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Expansion around a classical vacuum

  1. May 15, 2011 #1
    Hi everyone,

    I have a severe confusion about the notions of "expanding the theory around a classical vacuum" and "considering small fluctuations around a classical vacuum" which I find in QFT textbooks.

    My problem is: in the path integral [tex]\int D\phi e^{i S[\phi]}[/tex] one doesn't integrate only over field configurations close to the vacuum, but over all field configurations. And when one is considering a perturbative expansion, this expansion is in the coupling constant (like [tex]\lambda[/tex] in [tex]\phi^4 [/tex] theory), but one doesn't assume [tex]\phi[/tex] to be small, or am I wrong?

    So the questions would be: Why does one require the field configurations to be small fluctuations around a classical vacuum? And what would happen if I was expanding the theory about a field configuration that is not a classical vacuum (except that the mass could be possibly negative)? The first question is more important for me.

    I would be very grateful for any clarification.
  2. jcsd
  3. May 17, 2011 #2
    I'm sorry for bumping this, but I would be really happy about any input.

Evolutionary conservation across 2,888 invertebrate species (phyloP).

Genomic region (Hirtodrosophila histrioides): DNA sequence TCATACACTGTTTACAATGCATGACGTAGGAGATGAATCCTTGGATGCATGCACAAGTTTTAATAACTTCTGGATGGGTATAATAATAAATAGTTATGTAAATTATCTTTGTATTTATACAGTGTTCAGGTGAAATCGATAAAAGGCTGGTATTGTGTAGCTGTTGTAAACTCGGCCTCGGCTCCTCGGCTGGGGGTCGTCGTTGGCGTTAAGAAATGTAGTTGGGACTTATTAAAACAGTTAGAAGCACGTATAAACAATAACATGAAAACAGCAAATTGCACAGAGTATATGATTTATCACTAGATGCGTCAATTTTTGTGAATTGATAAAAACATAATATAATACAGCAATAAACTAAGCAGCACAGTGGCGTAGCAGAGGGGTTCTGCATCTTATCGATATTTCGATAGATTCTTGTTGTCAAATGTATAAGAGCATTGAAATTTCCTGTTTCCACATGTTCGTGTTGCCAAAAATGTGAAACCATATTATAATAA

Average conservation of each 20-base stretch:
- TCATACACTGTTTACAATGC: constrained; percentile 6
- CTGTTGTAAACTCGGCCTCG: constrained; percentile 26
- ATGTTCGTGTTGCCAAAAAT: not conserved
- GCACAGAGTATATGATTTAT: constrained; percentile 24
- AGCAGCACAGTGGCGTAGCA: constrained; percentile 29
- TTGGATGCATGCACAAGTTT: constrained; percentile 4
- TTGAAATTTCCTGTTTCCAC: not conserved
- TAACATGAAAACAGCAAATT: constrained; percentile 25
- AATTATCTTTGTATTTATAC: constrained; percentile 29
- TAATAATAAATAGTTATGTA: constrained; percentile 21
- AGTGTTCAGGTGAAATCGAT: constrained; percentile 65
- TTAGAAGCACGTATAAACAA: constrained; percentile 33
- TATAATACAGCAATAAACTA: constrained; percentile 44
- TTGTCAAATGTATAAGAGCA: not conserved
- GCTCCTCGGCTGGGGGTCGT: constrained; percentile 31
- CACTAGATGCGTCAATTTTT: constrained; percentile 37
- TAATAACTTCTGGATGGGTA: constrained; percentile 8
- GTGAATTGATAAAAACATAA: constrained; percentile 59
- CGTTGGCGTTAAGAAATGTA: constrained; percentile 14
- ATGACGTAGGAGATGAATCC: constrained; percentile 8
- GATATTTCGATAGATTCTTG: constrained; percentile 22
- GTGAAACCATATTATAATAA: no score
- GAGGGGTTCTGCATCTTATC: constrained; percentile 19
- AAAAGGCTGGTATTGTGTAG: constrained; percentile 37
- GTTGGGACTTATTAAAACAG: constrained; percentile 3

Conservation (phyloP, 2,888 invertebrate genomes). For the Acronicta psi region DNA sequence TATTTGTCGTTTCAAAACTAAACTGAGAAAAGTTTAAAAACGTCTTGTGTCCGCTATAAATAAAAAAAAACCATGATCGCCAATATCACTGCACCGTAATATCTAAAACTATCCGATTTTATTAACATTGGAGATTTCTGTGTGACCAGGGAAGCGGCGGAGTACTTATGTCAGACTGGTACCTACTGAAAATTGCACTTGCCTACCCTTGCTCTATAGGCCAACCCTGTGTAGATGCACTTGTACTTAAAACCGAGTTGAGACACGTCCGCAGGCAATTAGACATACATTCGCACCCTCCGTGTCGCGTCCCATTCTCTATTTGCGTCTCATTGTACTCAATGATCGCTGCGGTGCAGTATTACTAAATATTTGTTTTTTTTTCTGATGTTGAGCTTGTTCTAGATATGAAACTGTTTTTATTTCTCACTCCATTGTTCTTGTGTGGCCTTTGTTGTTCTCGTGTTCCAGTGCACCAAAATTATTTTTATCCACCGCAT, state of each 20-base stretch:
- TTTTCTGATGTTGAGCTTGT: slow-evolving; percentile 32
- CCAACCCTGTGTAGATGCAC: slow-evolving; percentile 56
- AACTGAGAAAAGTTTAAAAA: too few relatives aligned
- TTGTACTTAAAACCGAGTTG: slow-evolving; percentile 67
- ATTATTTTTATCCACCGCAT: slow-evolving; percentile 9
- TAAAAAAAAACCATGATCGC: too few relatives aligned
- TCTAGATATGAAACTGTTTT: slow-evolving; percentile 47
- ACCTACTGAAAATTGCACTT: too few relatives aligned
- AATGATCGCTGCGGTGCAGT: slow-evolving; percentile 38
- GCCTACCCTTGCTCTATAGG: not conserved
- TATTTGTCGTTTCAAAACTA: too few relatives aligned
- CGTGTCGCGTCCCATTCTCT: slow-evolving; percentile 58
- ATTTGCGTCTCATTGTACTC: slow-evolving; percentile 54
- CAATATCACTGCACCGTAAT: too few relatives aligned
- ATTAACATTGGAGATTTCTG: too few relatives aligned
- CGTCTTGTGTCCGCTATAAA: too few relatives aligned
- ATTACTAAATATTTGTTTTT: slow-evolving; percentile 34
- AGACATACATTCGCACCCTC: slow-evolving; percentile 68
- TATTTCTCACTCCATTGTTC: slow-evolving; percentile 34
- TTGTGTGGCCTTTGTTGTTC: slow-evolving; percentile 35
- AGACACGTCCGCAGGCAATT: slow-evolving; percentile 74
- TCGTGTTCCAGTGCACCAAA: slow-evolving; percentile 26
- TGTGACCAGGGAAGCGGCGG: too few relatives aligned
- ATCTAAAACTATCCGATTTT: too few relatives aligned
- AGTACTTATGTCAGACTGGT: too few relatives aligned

4. May 18, 2011 #3


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    You are right that one integrates over all values of fields, not only the small ones. The assertion that field is small means something else. It refers to a physical value of field, such as the boundary value appearing in the definition of the path integral. In particular, if you calculate the vacuum-to-vacuum transition, then the boundary values of the field are zero, which, of course, are small.
    Last edited: May 18, 2011
  5. May 18, 2011 #4
    Do you have any idea how to actually compute these integrals? If not, I'm afraid that the answer won't make sense --- the entire apparatus is rather formal, which is to say, it is a series of methods to circumvent the problem that evaluating these integrals exactly is impossible.
  6. May 18, 2011 #5


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    There is a strong analogy with evaluating an ordinary integral of this type by the method of stationary phase. One first finds the point(s) of stationary phase, and then approximates the integral as a gaussian (which equates to treating the fluctuations as "small" in some formal sense) around each such point. Corrections to the gaussian correspond to doing perturbation theory in QFT.
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